Burgh Castle facts for kids
Quick facts for kidsBurgh Castle
Church of St Peter and St Paul
|Area||6.76 km2 (2.61 sq mi)|
|• Density||170/km2 (440/sq mi)|
|OS grid reference|
|Sovereign state||United Kingdom|
|Post town||GREAT YARMOUTH|
|Ambulance||East of England|
|EU Parliament||East of England|
Burgh Castle is a village and civil parish in the English county of Norfolk. It is situated on the east bank of the River Waveney, some 3.7 miles (6.0 km) west of Great Yarmouth and within the Norfolk Broads National Park. The parish was part of Suffolk until 1974.
Burgh Castle is the site of one of several Roman forts constructed to hold troops as a defence against Saxon raids up the rivers of the east and south coasts of southern Britain (the Saxon Shore). Possibly the fort was called Gariannonum, a name that appears in one original source; the identification was once thought secure, but is now thought debatable by some specialists. The fort is roughly rectangular, approximately 205 m (673 ft) by 100 m (330 ft), with three of the tall massively built walls still extant; the fourth has fallen into what was once an estuary but is now a marsh, Breydon Water.
The site is owned by the Norfolk Archaeological Trust, with the walls in the care of English Heritage. The site is freely open to the public and has a major access and interpretation scheme created by the Trust, with funding and collaboration from Natural England and English Heritage. There is a timber viewing platform overlooking the rivers and marshes, which provides an ideal spot for wildlife observation.
Since William Camden, Burgh Castle has been suggested as the site of Cnobheresburg, the unknown place (a castrum or fort) in East Anglia, where in about 630 the first Irish monastery in southern England was founded by Saint Fursey as part of the Hiberno-Scottish mission described by Bede. Historians find many arguments against this location, but are unable to agree on a better one. The Roman fort at Burgh Castle was excavated by Charles Green during 1958–61. A detailed report by Norfolk Museums Service in 1983 (East Anglian Archaeology 20) found no evidence of any monastic settlement in Burgh Castle itself.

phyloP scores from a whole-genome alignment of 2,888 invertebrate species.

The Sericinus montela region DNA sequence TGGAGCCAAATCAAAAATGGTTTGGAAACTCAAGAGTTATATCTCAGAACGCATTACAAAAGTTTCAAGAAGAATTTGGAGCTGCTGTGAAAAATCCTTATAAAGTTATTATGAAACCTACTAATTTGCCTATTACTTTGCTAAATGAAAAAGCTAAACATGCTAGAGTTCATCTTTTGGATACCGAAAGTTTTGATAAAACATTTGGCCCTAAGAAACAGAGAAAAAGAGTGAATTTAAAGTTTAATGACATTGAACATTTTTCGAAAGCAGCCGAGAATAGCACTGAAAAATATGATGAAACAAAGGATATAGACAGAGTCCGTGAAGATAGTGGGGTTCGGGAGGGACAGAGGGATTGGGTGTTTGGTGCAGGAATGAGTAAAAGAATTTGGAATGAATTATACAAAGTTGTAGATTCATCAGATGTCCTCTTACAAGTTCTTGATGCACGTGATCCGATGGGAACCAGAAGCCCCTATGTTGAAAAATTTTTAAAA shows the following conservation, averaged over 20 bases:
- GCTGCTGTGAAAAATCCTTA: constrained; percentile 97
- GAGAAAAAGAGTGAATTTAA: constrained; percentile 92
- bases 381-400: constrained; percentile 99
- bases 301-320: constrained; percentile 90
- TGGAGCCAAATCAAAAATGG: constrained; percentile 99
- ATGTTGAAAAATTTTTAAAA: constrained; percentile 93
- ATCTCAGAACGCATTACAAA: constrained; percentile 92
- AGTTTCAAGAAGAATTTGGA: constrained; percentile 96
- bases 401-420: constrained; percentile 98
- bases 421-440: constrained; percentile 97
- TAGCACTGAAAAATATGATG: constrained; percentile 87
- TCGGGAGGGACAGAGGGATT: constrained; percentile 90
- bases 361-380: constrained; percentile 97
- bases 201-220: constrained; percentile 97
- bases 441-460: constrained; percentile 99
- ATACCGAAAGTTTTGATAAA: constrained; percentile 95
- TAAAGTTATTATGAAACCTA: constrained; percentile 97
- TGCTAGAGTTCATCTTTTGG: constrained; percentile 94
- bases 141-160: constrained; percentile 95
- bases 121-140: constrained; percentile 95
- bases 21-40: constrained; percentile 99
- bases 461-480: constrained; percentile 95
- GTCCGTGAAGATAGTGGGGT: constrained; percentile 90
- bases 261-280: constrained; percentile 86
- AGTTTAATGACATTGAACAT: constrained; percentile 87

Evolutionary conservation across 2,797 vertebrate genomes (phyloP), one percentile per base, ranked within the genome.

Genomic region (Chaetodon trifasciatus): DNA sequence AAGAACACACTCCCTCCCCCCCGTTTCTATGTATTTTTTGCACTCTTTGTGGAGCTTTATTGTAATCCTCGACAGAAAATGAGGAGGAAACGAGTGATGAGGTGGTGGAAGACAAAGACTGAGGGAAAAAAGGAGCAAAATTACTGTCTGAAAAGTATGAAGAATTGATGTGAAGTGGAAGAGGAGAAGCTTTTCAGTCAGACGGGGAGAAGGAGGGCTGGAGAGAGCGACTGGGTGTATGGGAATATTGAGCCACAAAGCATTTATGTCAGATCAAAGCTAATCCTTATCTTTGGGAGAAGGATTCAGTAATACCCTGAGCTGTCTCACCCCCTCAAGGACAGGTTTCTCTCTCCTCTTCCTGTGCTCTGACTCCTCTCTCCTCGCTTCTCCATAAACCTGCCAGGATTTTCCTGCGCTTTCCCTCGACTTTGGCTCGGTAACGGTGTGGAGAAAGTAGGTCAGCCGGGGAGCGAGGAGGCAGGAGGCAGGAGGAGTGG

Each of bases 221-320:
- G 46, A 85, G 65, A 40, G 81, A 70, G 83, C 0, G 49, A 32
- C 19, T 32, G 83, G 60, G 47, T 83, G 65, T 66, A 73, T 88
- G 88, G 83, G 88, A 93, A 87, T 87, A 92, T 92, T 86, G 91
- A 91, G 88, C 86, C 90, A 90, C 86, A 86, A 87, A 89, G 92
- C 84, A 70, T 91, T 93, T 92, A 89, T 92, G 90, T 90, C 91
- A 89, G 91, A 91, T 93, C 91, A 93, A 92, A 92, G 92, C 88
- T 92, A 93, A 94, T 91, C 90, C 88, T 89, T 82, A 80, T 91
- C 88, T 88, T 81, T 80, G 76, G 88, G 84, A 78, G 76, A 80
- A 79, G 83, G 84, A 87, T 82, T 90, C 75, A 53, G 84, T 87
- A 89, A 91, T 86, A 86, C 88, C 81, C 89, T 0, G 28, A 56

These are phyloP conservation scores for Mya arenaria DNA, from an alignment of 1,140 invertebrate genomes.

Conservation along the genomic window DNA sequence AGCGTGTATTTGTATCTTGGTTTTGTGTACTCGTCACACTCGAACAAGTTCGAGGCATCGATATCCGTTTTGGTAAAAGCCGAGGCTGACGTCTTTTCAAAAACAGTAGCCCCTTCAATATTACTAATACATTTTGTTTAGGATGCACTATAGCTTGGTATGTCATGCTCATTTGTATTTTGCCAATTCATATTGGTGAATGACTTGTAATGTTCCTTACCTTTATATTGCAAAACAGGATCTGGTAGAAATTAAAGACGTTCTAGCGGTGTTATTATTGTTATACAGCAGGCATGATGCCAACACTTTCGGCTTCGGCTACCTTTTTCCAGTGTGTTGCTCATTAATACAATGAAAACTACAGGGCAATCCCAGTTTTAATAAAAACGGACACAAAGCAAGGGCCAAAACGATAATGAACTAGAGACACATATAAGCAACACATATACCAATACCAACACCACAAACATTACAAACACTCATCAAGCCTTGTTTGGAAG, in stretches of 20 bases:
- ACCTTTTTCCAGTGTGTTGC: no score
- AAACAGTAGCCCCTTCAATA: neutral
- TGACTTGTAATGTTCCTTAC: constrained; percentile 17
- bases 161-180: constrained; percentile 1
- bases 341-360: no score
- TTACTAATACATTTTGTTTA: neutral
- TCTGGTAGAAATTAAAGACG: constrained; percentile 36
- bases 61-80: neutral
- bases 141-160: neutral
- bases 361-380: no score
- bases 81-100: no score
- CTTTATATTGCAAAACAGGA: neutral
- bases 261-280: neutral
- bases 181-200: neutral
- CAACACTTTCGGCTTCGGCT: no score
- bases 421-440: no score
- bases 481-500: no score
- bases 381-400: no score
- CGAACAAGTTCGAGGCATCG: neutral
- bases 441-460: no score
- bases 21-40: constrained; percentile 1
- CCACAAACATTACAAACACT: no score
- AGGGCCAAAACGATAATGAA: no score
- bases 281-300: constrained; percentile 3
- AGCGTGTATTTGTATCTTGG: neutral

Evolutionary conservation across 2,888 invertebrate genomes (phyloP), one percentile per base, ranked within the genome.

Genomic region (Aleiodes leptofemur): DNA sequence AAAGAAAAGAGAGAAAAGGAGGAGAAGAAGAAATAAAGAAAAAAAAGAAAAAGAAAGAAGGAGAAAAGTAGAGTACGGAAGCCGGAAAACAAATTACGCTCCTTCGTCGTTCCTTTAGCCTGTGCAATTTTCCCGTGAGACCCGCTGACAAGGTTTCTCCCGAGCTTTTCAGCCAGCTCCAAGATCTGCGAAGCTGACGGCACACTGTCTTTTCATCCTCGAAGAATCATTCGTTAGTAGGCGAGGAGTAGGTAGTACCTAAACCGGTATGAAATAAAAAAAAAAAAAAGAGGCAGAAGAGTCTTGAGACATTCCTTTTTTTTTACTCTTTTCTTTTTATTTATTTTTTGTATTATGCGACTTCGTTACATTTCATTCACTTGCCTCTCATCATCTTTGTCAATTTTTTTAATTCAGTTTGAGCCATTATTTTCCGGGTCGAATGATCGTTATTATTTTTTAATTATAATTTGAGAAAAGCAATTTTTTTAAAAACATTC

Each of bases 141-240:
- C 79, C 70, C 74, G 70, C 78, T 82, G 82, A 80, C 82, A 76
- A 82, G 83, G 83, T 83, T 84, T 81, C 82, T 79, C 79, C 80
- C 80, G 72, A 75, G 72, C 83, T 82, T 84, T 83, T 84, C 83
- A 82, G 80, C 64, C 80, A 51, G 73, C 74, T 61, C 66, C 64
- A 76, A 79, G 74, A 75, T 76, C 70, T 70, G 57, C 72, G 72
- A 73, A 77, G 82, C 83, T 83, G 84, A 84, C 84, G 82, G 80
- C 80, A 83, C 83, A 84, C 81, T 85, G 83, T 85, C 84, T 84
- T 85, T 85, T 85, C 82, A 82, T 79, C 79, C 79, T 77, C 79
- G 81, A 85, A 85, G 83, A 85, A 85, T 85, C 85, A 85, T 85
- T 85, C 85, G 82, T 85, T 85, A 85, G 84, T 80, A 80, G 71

The church of Burgh Castle, St Peter and St Paul, one of 124 existing round-tower churches in Norfolk, has been a Grade II* listed building since November 1954. The majority of the church building dates from the 13th and 15th centuries. Points of interest include a well-preserved 14th-century "East Anglian Lion Font" and some magnificent stained glass windows, especially the small lancet "Fursey" window. In 2015 the first stage of a major restoration programme, repairs to the north aisle, was completed. The church is open daily from 10am to 5pm April to October and at weekends from 10am to 3pm during March and November.
The civil parish of Burgh Castle has an area of 1,670 acres (680 ha) and in the 2001 census had a population of 955 in 376 households. For the purposes of local government, the parish today falls within the district of Great Yarmouth. However prior to the Local Government Act 1972, the parish was within Lothingland Rural District in Suffolk.
The House of Burke take the original form of their surname de Burgh, from the area.
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